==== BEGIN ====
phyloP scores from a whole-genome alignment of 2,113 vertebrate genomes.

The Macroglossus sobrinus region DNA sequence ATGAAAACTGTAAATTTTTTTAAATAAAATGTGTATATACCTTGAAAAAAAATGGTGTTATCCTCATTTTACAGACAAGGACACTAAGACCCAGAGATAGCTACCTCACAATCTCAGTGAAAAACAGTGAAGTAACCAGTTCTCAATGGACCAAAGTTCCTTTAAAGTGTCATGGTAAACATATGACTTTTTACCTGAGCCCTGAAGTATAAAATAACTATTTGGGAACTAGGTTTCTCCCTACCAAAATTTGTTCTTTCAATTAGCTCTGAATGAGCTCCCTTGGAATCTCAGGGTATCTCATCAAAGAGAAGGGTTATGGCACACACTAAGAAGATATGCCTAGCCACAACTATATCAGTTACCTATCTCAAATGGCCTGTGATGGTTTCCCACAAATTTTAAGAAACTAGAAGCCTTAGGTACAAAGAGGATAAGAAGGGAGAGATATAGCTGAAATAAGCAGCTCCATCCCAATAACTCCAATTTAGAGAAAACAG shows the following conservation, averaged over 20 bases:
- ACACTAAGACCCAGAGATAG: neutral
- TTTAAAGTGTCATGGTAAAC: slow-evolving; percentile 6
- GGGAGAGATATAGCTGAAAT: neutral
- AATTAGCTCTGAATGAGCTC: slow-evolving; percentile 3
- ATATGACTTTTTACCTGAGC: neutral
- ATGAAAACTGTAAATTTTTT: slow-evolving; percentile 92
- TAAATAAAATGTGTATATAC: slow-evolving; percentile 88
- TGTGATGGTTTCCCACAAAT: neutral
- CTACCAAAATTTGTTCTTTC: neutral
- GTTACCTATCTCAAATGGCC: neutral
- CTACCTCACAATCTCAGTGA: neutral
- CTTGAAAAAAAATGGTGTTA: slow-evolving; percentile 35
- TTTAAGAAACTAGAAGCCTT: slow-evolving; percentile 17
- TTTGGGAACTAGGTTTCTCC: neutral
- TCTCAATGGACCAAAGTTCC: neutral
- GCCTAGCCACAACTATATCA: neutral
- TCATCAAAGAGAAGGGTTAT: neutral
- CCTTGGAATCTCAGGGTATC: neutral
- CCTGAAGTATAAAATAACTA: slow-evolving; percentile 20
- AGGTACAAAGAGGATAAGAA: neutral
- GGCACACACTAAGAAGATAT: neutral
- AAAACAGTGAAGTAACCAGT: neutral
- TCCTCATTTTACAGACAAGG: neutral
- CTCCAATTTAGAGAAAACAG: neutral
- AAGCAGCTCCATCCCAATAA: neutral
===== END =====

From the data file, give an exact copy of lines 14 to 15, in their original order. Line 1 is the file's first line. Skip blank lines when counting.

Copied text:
- CTTGAAAAAAAATGGTGTTA: slow-evolving; percentile 35
- TTTAAGAAACTAGAAGCCTT: slow-evolving; percentile 17